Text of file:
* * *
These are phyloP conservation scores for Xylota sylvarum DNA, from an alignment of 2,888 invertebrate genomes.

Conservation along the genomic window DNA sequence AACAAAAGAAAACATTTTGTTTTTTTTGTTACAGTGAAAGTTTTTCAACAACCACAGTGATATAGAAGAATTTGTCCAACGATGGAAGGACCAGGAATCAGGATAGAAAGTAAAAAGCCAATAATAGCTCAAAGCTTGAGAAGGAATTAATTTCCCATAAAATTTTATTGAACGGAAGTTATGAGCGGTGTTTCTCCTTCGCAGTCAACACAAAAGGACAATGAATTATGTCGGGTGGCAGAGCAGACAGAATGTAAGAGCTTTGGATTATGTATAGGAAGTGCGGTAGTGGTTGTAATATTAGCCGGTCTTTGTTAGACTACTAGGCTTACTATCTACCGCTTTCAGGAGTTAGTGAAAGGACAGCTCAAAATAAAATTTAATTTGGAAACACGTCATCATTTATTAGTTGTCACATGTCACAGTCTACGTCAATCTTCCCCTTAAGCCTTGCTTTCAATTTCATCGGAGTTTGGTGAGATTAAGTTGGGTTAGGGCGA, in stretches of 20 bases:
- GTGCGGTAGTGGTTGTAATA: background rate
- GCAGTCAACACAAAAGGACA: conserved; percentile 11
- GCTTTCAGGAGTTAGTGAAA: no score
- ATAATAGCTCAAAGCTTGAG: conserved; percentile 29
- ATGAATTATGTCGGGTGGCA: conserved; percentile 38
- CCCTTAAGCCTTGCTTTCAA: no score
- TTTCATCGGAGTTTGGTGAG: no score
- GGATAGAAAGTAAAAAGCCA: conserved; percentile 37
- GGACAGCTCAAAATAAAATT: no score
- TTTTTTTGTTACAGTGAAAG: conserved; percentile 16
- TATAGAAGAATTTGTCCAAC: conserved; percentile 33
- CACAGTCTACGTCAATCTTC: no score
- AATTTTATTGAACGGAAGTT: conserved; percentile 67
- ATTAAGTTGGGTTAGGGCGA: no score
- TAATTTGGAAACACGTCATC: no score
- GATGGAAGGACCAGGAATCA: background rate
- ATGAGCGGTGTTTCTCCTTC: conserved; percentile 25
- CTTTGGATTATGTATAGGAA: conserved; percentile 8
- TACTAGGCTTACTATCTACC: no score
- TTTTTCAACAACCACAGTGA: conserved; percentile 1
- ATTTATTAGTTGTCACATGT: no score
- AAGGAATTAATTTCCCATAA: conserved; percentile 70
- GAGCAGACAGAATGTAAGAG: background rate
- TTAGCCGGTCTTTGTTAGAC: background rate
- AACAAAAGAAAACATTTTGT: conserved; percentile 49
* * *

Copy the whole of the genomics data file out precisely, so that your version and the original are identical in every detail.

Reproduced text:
These are phyloP conservation scores for Xylota sylvarum DNA, from an alignment of 2,888 invertebrate genomes.

Conservation along the genomic window DNA sequence AACAAAAGAAAACATTTTGTTTTTTTTGTTACAGTGAAAGTTTTTCAACAACCACAGTGATATAGAAGAATTTGTCCAACGATGGAAGGACCAGGAATCAGGATAGAAAGTAAAAAGCCAATAATAGCTCAAAGCTTGAGAAGGAATTAATTTCCCATAAAATTTTATTGAACGGAAGTTATGAGCGGTGTTTCTCCTTCGCAGTCAACACAAAAGGACAATGAATTATGTCGGGTGGCAGAGCAGACAGAATGTAAGAGCTTTGGATTATGTATAGGAAGTGCGGTAGTGGTTGTAATATTAGCCGGTCTTTGTTAGACTACTAGGCTTACTATCTACCGCTTTCAGGAGTTAGTGAAAGGACAGCTCAAAATAAAATTTAATTTGGAAACACGTCATCATTTATTAGTTGTCACATGTCACAGTCTACGTCAATCTTCCCCTTAAGCCTTGCTTTCAATTTCATCGGAGTTTGGTGAGATTAAGTTGGGTTAGGGCGA, in stretches of 20 bases:
- GTGCGGTAGTGGTTGTAATA: background rate
- GCAGTCAACACAAAAGGACA: conserved; percentile 11
- GCTTTCAGGAGTTAGTGAAA: no score
- ATAATAGCTCAAAGCTTGAG: conserved; percentile 29
- ATGAATTATGTCGGGTGGCA: conserved; percentile 38
- CCCTTAAGCCTTGCTTTCAA: no score
- TTTCATCGGAGTTTGGTGAG: no score
- GGATAGAAAGTAAAAAGCCA: conserved; percentile 37
- GGACAGCTCAAAATAAAATT: no score
- TTTTTTTGTTACAGTGAAAG: conserved; percentile 16
- TATAGAAGAATTTGTCCAAC: conserved; percentile 33
- CACAGTCTACGTCAATCTTC: no score
- AATTTTATTGAACGGAAGTT: conserved; percentile 67
- ATTAAGTTGGGTTAGGGCGA: no score
- TAATTTGGAAACACGTCATC: no score
- GATGGAAGGACCAGGAATCA: background rate
- ATGAGCGGTGTTTCTCCTTC: conserved; percentile 25
- CTTTGGATTATGTATAGGAA: conserved; percentile 8
- TACTAGGCTTACTATCTACC: no score
- TTTTTCAACAACCACAGTGA: conserved; percentile 1
- ATTTATTAGTTGTCACATGT: no score
- AAGGAATTAATTTCCCATAA: conserved; percentile 70
- GAGCAGACAGAATGTAAGAG: background rate
- TTAGCCGGTCTTTGTTAGAC: background rate
- AACAAAAGAAAACATTTTGT: conserved; percentile 49